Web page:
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EARTH OBSERVATION
Ball Aerospace Moving Ahead on TEMPO and GEMS Air Quality Sensors
by Staff Writers
Boulder CO (SPX) Apr 29, 2014


TEMPO will, for the first time, make accurate observations of atmospheric pollution with high spatial and temporal resolution over North America, from Mexico City to the Canadian tar/oil sands, and from the Atlantic to the Pacific.

Two powerful Ball Aerospace and Technologies Corp. air quality sensors are on their way to providing future environmental monitoring to support the quality of life on Earth.

Ball is building nearly identical geostationary ultraviolet visible spectrometers: the Tropospheric Emissions: Monitoring of Pollution (TEMPO) instrument for NASA Earth Venture, and the Geostationary Environment Monitoring Spectrometer (GEMS), being jointly developed by Ball and the Korea Aerospace Research Institute (KARI), South Korea. Both instruments will complete critical design in 2015 and be delivered in 2017.

"The simultaneous build of the TEMPO and GEMS spectrometers is allowing us to capture multiple design and affordability efficiencies between the two instruments," said Rob Strain, Ball Aerospace president.

"Both instruments are similar from a technical basis, and the duplicate build allows recurring and non-recurring cost savings in design, procurement and hardware manufacturing for both customers."

TEMPO will, for the first time, make accurate observations of atmospheric pollution with high spatial and temporal resolution over North America, from Mexico City to the Canadian tar/oil sands, and from the Atlantic to the Pacific.

TEMPO will provide hourly daylight measurements of ozone, nitrogen dioxide, sulfur dioxide, formaldehyde, glyoxal and other pollutants to create a revolutionary dataset that provides understanding and improves air quality (AQ) and climate forcing.

TEMPO is the first NASA Earth Venture Instrument mission and will be the first UV-visible air quality spectrometer in geostationary orbit. The spectrometer's two-axis scan mirror will use valuable heritage from other highly successful Ball programs. TEMPO will share a ride on a yet unidentified commercial satellite as a hosted payload to an orbit about 22,000 miles above Earth's equator.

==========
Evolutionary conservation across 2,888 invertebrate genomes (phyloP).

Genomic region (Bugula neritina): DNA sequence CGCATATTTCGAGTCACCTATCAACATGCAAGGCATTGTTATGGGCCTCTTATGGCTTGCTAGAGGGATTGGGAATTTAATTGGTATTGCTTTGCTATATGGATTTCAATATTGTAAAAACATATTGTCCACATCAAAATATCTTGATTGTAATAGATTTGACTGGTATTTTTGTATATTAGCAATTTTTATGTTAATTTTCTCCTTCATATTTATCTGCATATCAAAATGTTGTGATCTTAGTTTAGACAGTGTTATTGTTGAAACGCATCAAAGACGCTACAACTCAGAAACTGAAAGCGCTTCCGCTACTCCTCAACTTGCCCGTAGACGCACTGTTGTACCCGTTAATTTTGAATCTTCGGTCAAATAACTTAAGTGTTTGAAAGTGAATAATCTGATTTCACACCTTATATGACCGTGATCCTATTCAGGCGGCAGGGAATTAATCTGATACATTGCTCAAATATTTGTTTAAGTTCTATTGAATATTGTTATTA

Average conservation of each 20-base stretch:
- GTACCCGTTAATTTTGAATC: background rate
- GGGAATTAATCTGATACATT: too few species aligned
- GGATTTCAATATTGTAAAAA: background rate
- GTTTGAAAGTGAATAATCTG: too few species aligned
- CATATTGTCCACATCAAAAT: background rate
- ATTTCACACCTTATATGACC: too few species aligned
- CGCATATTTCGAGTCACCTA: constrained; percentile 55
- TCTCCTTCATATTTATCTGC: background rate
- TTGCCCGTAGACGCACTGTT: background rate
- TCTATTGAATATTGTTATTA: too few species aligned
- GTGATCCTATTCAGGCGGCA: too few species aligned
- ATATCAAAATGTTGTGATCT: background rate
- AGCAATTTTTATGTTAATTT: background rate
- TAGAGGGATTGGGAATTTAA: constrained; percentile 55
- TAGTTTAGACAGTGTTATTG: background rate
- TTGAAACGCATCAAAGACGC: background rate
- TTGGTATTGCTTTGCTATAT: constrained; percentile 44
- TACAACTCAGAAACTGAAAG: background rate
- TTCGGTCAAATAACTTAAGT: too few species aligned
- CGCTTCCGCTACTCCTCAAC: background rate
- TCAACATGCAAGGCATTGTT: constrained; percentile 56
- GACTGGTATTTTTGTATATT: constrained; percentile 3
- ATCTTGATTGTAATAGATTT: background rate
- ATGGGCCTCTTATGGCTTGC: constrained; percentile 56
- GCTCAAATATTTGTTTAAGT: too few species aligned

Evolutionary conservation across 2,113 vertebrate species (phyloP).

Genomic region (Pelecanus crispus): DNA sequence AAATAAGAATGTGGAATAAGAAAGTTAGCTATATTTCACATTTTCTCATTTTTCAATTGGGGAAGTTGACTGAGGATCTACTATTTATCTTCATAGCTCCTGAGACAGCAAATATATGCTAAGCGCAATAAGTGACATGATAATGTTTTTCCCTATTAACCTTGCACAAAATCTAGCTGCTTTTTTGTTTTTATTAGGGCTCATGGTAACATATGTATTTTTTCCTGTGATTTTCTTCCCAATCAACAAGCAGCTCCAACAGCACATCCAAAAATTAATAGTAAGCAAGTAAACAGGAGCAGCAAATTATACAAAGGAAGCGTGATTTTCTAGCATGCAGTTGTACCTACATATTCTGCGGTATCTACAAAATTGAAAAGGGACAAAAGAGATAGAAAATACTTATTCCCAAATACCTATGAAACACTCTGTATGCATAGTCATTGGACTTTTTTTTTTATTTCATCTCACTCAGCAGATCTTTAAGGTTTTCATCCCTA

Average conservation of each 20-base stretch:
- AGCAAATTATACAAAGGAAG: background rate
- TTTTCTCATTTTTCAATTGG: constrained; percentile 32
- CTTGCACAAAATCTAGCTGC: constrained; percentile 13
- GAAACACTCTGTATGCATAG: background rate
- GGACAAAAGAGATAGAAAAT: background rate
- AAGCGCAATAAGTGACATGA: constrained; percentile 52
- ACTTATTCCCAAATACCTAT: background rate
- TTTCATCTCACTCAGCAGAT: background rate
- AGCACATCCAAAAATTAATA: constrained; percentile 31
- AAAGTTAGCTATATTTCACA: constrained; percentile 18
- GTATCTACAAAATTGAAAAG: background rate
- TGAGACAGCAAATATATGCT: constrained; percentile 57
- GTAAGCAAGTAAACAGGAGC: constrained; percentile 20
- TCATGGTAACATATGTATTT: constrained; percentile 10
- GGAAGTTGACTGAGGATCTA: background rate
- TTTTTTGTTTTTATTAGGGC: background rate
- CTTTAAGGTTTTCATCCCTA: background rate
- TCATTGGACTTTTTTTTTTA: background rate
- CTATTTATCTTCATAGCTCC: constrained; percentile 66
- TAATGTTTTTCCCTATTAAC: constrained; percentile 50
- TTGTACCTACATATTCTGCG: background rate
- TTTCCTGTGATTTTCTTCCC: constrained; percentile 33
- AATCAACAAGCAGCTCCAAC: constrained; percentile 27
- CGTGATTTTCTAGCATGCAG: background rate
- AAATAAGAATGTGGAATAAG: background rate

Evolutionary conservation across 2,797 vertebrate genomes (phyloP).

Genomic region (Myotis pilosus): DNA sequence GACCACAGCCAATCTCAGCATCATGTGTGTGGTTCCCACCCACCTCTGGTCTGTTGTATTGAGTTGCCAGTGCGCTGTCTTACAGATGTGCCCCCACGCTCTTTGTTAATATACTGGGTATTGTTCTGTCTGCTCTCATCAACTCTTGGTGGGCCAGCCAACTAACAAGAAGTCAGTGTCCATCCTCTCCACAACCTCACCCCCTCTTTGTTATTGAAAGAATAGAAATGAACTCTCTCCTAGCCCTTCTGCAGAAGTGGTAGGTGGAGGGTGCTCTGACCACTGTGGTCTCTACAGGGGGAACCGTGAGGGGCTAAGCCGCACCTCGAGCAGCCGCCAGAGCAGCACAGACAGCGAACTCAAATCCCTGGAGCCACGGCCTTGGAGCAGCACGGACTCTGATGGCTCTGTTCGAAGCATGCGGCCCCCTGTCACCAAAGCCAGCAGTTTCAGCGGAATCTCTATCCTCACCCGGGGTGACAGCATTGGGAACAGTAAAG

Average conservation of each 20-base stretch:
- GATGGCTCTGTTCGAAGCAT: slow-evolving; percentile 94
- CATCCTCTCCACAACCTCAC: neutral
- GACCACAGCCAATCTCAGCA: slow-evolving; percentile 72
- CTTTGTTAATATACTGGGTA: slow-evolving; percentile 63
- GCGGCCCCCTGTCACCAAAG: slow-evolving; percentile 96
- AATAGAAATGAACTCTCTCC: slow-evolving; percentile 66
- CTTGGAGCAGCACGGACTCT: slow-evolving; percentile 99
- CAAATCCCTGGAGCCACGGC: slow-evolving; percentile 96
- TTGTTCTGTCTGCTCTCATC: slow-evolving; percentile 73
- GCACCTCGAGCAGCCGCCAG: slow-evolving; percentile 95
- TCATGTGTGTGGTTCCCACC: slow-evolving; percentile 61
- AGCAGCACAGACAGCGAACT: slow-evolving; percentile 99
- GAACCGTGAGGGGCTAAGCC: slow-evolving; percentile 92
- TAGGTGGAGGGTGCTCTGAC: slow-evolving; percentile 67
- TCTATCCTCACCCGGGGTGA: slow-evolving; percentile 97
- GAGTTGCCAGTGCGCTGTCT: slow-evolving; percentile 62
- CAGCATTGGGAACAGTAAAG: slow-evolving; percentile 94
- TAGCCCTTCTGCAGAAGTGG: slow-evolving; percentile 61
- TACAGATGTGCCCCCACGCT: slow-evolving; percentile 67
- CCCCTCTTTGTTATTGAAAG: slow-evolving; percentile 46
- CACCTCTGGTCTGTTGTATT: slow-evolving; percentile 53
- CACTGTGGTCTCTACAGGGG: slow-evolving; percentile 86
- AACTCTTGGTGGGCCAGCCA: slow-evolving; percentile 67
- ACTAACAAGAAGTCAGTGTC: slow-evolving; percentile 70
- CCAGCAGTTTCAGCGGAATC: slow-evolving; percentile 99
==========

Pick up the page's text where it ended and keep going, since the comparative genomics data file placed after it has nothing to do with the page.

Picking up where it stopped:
The GEMS spectrometer is designed to monitor trans-boundary pollution events for the Korean peninsula and Asia-Pacific region. The spectrometer provides high spatial and high temporal resolution measurements of ozone and its precursors.

Hourly measurements by GEMS will improve early warnings for potentially dangerous pollution events and monitor long-term climate change. GEMS is manifested on KARI's GEO-KOMPSAT-2B geostationary satellite for a 2018 launch.

The GEMS instrument is the Asian element of a global air quality monitoring constellation of geostationary satellites that includes the TEMPO spectrometer.

For more than 30 years, Ball Aerospace has been a recognized industry leader in developing advanced spectrometers. Ball recently provided the Ozone Mapping and Profiler Suite aboard the Suomi National Polar-orbiting Partnership and is building a similar instrument for the Joint Polar Satellite System.

Historically, Ball was the primary supplier of spectrometers for the Hubble Space Telescope including the Goddard High Resolution Spectrograph, Space Telescope Imaging Spectrograph, and the Cosmic Origins Spectrograph.

"Since 1970, Earth Day has been celebrated on April 22 to show support for environmental protection and we are eager to further contribute to the sustainability of the planet when these instruments begin operations," added Strain.

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